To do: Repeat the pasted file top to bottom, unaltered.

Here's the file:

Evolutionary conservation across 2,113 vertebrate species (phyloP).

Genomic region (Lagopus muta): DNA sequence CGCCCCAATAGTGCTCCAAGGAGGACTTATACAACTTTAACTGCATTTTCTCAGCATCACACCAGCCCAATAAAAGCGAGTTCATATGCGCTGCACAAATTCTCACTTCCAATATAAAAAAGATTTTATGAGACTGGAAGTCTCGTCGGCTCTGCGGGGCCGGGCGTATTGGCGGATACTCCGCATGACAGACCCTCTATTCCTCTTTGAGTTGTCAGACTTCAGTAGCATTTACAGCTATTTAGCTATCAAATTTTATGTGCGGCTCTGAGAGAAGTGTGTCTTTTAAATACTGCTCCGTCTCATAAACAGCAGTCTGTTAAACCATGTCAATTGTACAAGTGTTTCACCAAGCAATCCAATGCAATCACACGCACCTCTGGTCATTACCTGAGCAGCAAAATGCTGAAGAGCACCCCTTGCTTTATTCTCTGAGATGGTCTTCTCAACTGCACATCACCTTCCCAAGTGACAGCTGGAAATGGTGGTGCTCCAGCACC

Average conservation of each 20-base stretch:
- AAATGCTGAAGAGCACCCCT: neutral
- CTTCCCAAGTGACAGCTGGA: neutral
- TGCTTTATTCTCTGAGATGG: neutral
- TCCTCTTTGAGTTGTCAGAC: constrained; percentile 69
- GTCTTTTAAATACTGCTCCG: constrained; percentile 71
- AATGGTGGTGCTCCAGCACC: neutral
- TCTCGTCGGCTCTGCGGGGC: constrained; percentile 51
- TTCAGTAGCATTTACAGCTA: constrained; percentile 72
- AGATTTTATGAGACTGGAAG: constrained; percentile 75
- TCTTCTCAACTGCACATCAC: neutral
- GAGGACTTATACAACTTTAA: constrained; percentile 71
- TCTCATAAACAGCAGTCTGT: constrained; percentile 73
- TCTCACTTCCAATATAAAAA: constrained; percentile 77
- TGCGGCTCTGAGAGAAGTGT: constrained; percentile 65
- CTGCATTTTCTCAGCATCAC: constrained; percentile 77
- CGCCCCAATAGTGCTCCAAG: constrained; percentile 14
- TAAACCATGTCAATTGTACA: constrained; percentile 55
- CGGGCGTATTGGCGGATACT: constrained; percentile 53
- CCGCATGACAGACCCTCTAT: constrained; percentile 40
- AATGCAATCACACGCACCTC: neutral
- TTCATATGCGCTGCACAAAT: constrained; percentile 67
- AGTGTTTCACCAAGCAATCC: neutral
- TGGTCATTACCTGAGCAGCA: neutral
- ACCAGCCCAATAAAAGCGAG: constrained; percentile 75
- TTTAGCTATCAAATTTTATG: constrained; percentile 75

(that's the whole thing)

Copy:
Evolutionary conservation across 2,113 vertebrate species (phyloP).

Genomic region (Lagopus muta): DNA sequence CGCCCCAATAGTGCTCCAAGGAGGACTTATACAACTTTAACTGCATTTTCTCAGCATCACACCAGCCCAATAAAAGCGAGTTCATATGCGCTGCACAAATTCTCACTTCCAATATAAAAAAGATTTTATGAGACTGGAAGTCTCGTCGGCTCTGCGGGGCCGGGCGTATTGGCGGATACTCCGCATGACAGACCCTCTATTCCTCTTTGAGTTGTCAGACTTCAGTAGCATTTACAGCTATTTAGCTATCAAATTTTATGTGCGGCTCTGAGAGAAGTGTGTCTTTTAAATACTGCTCCGTCTCATAAACAGCAGTCTGTTAAACCATGTCAATTGTACAAGTGTTTCACCAAGCAATCCAATGCAATCACACGCACCTCTGGTCATTACCTGAGCAGCAAAATGCTGAAGAGCACCCCTTGCTTTATTCTCTGAGATGGTCTTCTCAACTGCACATCACCTTCCCAAGTGACAGCTGGAAATGGTGGTGCTCCAGCACC

Average conservation of each 20-base stretch:
- AAATGCTGAAGAGCACCCCT: neutral
- CTTCCCAAGTGACAGCTGGA: neutral
- TGCTTTATTCTCTGAGATGG: neutral
- TCCTCTTTGAGTTGTCAGAC: constrained; percentile 69
- GTCTTTTAAATACTGCTCCG: constrained; percentile 71
- AATGGTGGTGCTCCAGCACC: neutral
- TCTCGTCGGCTCTGCGGGGC: constrained; percentile 51
- TTCAGTAGCATTTACAGCTA: constrained; percentile 72
- AGATTTTATGAGACTGGAAG: constrained; percentile 75
- TCTTCTCAACTGCACATCAC: neutral
- GAGGACTTATACAACTTTAA: constrained; percentile 71
- TCTCATAAACAGCAGTCTGT: constrained; percentile 73
- TCTCACTTCCAATATAAAAA: constrained; percentile 77
- TGCGGCTCTGAGAGAAGTGT: constrained; percentile 65
- CTGCATTTTCTCAGCATCAC: constrained; percentile 77
- CGCCCCAATAGTGCTCCAAG: constrained; percentile 14
- TAAACCATGTCAATTGTACA: constrained; percentile 55
- CGGGCGTATTGGCGGATACT: constrained; percentile 53
- CCGCATGACAGACCCTCTAT: constrained; percentile 40
- AATGCAATCACACGCACCTC: neutral
- TTCATATGCGCTGCACAAAT: constrained; percentile 67
- AGTGTTTCACCAAGCAATCC: neutral
- TGGTCATTACCTGAGCAGCA: neutral
- ACCAGCCCAATAAAAGCGAG: constrained; percentile 75
- TTTAGCTATCAAATTTTATG: constrained; percentile 75